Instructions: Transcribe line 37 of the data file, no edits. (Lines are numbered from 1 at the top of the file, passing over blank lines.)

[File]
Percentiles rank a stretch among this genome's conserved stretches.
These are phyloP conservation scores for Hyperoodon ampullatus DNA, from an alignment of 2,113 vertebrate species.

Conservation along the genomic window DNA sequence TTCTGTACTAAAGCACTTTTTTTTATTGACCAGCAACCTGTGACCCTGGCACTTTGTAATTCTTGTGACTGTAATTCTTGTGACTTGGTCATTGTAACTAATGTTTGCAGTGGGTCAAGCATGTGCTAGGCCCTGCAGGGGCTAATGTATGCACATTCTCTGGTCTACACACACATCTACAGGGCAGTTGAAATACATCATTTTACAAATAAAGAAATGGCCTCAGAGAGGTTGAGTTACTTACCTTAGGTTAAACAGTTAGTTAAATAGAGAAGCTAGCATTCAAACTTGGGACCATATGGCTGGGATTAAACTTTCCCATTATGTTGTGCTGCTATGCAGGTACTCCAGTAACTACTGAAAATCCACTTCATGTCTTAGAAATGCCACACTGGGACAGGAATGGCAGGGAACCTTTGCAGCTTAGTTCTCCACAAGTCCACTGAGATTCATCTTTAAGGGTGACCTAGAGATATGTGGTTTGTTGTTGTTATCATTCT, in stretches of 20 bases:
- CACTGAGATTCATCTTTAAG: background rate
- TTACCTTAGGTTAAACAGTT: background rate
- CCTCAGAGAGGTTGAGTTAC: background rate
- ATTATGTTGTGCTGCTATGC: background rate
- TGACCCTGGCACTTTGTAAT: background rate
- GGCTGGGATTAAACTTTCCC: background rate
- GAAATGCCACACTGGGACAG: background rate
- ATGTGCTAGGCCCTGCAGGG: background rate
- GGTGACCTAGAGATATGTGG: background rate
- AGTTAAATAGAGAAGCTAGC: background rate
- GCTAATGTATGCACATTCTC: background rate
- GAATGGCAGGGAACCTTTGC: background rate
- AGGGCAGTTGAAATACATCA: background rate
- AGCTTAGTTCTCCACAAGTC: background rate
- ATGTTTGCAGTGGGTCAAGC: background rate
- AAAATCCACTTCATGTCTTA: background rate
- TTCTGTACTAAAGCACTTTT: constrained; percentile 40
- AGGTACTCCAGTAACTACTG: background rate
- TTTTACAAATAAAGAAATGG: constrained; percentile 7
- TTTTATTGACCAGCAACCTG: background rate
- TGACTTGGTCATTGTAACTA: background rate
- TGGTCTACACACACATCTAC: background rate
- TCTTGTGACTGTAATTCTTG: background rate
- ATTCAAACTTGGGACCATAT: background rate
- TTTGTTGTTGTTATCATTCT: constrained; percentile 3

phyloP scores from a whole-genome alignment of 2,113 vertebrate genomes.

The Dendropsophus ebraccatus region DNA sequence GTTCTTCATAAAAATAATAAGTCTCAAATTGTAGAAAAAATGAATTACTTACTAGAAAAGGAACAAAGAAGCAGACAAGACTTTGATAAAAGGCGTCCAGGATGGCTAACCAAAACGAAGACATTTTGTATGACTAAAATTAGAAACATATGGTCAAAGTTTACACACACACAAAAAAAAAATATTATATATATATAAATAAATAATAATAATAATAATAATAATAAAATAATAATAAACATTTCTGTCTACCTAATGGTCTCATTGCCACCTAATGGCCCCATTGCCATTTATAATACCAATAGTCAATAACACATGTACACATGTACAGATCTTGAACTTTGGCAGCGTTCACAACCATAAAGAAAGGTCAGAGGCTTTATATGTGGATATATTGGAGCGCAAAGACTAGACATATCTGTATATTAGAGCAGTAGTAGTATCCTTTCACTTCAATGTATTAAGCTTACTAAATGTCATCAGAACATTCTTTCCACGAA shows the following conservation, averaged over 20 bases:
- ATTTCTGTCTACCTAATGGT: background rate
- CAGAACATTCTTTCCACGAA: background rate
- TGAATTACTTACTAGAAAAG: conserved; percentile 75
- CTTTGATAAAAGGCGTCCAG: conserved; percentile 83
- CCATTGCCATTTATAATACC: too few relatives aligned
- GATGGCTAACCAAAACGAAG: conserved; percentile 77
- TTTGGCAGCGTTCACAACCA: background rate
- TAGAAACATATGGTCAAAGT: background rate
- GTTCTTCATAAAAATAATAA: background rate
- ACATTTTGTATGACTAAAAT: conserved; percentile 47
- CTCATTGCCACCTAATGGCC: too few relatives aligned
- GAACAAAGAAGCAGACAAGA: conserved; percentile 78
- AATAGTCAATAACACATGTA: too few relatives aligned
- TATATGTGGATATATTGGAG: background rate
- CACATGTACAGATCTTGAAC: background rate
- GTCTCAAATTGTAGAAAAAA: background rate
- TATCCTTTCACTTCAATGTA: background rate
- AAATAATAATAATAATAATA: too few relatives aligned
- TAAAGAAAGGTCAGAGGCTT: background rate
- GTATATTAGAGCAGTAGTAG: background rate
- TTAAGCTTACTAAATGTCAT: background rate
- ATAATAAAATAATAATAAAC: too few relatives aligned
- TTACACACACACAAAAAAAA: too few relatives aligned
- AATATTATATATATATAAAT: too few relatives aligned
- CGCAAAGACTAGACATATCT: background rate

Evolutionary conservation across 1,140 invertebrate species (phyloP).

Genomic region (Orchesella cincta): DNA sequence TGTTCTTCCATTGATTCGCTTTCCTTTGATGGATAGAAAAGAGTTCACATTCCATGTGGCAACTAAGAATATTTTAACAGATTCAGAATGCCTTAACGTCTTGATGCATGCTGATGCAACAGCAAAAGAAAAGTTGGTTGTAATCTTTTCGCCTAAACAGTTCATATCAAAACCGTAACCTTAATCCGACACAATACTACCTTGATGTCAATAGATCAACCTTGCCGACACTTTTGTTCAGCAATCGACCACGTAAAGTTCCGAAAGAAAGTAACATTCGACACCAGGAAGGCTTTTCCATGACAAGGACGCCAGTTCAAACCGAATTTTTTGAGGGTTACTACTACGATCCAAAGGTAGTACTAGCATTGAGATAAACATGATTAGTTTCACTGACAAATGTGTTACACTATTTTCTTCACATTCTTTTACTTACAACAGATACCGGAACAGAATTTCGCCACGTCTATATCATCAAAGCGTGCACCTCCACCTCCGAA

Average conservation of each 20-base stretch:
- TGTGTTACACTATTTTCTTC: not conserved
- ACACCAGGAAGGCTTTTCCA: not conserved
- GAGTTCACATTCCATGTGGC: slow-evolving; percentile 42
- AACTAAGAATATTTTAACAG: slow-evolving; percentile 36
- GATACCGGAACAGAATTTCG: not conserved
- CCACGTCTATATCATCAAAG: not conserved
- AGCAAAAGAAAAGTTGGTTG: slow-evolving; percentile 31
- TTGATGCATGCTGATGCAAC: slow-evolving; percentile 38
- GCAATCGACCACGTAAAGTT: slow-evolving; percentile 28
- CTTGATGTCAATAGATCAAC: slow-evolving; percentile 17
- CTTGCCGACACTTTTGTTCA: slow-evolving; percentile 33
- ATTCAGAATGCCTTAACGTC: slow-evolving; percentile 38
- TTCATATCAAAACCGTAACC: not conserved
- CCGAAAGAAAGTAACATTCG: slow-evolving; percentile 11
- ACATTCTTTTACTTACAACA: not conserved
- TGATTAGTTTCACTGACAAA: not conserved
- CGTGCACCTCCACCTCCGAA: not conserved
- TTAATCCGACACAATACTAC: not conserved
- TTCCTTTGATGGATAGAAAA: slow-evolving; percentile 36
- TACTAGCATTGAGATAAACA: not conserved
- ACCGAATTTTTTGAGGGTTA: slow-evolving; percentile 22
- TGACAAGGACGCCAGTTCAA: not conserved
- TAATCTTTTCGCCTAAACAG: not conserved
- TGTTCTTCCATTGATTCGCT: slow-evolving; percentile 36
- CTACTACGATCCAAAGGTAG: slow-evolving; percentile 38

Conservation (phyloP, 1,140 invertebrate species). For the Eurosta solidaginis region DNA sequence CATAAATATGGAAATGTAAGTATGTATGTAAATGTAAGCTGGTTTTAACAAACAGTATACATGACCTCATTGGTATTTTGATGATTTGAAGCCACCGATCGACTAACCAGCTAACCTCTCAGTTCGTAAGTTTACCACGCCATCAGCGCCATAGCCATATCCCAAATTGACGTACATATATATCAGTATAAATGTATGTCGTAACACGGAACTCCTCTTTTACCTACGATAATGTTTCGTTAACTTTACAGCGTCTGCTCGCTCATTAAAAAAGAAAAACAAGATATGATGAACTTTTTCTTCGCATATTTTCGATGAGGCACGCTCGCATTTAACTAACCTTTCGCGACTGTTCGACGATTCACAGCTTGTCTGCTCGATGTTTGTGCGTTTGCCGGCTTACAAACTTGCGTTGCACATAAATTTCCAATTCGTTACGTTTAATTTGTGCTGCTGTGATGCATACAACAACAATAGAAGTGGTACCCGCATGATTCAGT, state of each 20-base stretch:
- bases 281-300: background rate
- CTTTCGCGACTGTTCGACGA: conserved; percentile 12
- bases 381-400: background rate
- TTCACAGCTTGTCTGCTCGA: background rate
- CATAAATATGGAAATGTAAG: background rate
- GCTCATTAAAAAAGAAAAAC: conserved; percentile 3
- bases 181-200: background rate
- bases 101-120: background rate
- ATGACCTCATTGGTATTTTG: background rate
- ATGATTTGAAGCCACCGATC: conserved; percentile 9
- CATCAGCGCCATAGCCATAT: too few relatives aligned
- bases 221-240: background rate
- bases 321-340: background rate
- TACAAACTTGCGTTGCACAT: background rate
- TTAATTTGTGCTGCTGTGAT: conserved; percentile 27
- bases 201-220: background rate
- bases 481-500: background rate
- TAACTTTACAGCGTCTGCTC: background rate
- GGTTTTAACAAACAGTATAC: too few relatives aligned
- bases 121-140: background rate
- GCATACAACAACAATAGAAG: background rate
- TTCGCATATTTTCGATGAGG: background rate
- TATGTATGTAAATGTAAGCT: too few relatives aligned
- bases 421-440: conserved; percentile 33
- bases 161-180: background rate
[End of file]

- TTTGGCAGCGTTCACAACCA: background rate